The Great Food Truck Debate

22 Jul

A guest post from Betsy

Over the past two years, there has been a great food truck revolution across America; dishing out some amazing, tantalizing quick serve meals to the working force that drives the country. I had been curious why this revolution had not made the sound in Raleigh that it had in Durham, so I started digging for answers.

Before we get into the whys, take a look at the current regulations on food trucks in the Raleigh area from our local Raleigh Public Record reporters.

I quickly found out why this rapidly growing food culture doesn’t get much leeway in the City of Oaks. It starts with our City Council and the restauranteurs who show up to fight against regulations allowing the trucks more freedom and visibility. Their argument is that by allowing food trucks outside their business, within 100 feet, customers will be driven away or kept on the streets — either way, ultimately keeping “would be” customers from eating at their fine dining establishments.

My first thought was, when people decide to go out to a restaurant, they expect and desire a sit-down meal with coworkers, significant others, friends, etc. It isn’t just about the food. It’s about the atmosphere, the experience. It’s a specific choice that a doubt would often be swayed by the option to order (while standing) and eat (while standing or sitting on the curb) from a food truck. Likewise, people would eat from a food truck knowing that there will be no service, no table and no chairs.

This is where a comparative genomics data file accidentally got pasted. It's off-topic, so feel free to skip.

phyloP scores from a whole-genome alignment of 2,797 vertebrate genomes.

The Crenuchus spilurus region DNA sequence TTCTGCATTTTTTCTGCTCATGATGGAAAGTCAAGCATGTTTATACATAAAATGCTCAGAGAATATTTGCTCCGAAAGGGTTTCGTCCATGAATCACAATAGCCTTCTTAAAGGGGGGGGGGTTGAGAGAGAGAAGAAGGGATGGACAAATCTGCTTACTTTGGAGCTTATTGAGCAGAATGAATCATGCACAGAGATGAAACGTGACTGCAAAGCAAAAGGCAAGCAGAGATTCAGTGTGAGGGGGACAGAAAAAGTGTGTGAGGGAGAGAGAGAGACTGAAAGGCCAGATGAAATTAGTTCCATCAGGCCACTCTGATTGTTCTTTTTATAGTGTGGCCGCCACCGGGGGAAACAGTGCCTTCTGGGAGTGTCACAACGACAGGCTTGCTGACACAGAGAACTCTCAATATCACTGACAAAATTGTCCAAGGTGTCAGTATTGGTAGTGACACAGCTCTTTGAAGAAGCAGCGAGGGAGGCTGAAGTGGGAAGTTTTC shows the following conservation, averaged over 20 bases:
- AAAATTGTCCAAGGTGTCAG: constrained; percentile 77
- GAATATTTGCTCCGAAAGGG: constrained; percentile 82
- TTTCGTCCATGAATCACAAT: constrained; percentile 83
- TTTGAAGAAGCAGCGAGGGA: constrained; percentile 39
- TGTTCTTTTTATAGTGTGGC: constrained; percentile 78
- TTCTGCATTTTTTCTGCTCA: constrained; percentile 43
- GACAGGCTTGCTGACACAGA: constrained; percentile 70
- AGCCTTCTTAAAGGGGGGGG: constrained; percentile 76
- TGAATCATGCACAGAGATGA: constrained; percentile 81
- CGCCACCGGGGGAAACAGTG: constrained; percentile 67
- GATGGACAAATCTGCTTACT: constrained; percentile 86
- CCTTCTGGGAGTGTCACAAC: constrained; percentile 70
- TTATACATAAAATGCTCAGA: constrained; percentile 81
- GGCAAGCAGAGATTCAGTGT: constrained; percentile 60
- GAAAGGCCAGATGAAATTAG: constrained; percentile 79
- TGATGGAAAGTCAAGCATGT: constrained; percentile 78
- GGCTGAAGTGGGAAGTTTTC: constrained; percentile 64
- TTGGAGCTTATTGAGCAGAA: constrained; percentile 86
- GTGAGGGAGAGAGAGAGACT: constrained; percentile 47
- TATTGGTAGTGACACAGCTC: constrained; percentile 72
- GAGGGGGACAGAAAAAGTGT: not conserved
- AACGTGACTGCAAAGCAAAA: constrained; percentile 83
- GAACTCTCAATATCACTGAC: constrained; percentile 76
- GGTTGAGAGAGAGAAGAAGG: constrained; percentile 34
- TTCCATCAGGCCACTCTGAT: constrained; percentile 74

Think of how many more people would come downtown to not wait in a line, not pay extra for service and overall, just be able to walk the streets unimpeded by the need to get a drink or bite to eat from inside. Day and night. What could that do for our local economy?

I also think that a lot of working people who get a moment to spare for lunch would relish in the opportunity to pick from a variety of food truck food options, rather than the wasteland of fast-food or the same old turkey on wheat from home. Check out one of my favorites, Only Burger.


Food Trucks have been the great debate these past few weeks in Raleigh, and the Indy reports that we’re back to square one.

I hope you’ll join me in raising your voice and keeping the conversation going! There are many reasons why food trucks can be viewed as a great way to grow a city, involving creative and innovative chefs, trying new fusion foods, and connecting with the people. Check out this NY Times article for more.  And, the City Council will be meeting again this coming Tuesday, which is open to the public.


One Response to “The Great Food Truck Debate”

  1. Kim Wike July 22, 2011 at 6:06 pm #

    I feel the exact same way – if you have plans to “dine out” then that’s what you are going to do. The only time I would see myself choosing a food truck over a restaurant is if I was going to a restaurant where I didn’t have reservations and they were so busy that I couldn’t get a table within 30min. If I want to eat at Remedy Diner for example – I wouldn’t choose a food truck instead because I would have my heart set on their veggie Reuben!

    Are you going to the public meeting on Tuesday? Where can we find details so we can attend if we want?

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